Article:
///2019 Abstract Details
2019 Abstract Details2019-07-13T07:45:15-05:00

Aortic Stenosis with Worsening Aortic Root Dilation and Severe Range Blood Pressures Requiring Urgent Cesarean Delivery

Abstract Number: RF2AB-206
Abstract Type: Case Report Case Series

Samantha Lu MD1 ; Nakia Hunter MD2; Elizabeth Lange MD3


Parturients with an aortic root enlargement greater than 4 cm have an increased risk of aortic dissection.1 Risk factors for aortic dissection include chronic hypertension, bicuspid aortic valve, and connective tissue disorders.2 Pregnancy itself is associated with a 25-fold increased risk of aortic dissection in young women.2 We report a case of a parturient with significant aortic disease who underwent an urgent cesarean delivery under neuraxial anesthesia for progressive aortic root dilation in the setting of severe preeclampsia.

Case Presentation:

A 32-year old G3P2 female at 26 and 4/7 weeks gestation presented to our labor and delivery unit as a transfer for management of preeclampsia with severe features and progressive aortic root dilation. She had a significant history of chronic aortic root dilation, unicuspid aortic valve with moderate aortic stenosis, asthma, and systemic lupus erythematosus. A 2D echocardiogram performed prior to transfer showed an aortic root dilation to 4.7 cm from her baseline of 4.4 cm, which had been stable since 2012. Upon presentation, patient had severe range blood pressures despite increasing doses of intravenous labetalol, prompting arterial line placement and initiation of a nicardipine infusion. Although fetal heart rate tracings remained reassuring, the decision was made to pursue urgent primary low-transverse cesarean delivery given uncontrolled blood pressures with evidence of worsening aortic root dilation. The patient underwent an uncomplicated cesarean delivery under dural-puncture epidural anesthesia, incrementally dosed with 15mL of 2% lidocaine with 1:200,000 epinephrine and sodium bicarbonate and 100mcg fentanyl. A low dose phenylephrine infusion was used to maintain systolic blood pressures between 120-140 mmHg. Epidural infusion was maintained for post-operative pain control. On post-operative day one, a thoracic aorta CT angiogram showed further progression of her aortic root to 5.2 cm. She ultimately underwent a Bentall procedure at ten weeks postpartum.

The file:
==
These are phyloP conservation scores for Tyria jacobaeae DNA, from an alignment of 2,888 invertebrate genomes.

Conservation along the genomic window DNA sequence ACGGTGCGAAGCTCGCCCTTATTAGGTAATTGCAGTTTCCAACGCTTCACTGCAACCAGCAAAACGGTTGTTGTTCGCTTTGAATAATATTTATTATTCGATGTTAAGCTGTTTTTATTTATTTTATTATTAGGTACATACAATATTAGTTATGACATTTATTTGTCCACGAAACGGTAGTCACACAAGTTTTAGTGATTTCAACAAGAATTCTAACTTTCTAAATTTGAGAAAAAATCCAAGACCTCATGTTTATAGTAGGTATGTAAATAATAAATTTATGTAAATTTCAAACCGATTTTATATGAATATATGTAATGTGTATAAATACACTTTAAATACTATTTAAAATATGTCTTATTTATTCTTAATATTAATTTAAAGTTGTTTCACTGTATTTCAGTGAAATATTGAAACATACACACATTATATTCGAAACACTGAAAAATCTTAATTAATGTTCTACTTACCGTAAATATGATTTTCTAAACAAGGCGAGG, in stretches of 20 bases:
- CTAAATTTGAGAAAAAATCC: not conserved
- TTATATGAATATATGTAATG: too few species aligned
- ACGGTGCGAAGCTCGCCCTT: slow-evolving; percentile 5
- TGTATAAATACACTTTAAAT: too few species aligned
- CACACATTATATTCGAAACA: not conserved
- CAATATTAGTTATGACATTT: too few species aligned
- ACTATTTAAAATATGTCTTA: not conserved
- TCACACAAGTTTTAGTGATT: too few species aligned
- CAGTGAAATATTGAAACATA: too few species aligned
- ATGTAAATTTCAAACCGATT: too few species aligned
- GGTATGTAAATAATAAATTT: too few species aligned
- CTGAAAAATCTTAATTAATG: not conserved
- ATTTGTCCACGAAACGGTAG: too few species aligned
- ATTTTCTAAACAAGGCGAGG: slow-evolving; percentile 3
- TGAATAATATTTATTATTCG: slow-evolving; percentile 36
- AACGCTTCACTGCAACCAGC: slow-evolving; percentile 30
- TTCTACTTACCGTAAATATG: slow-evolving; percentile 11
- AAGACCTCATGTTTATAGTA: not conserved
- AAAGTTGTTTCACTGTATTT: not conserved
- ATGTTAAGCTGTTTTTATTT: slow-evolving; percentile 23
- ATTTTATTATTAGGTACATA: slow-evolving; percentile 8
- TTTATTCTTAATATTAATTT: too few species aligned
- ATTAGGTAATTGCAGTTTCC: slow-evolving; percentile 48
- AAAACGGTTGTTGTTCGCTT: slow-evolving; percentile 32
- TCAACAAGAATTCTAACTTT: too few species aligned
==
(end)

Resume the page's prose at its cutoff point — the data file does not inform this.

The majority of dissections during pregnancy occur during the third trimester or peripartum.2 Marked hypertension should be prevented in patients at risk for aortic dissections; however, our patient had a competing hemodynamic goal of maintaining adequate preload due to her history of aortic stenosis. A dural-puncture epidural was deemed the safest anesthetic plan to achieve these hemodynamic parameters.

SOAP 2019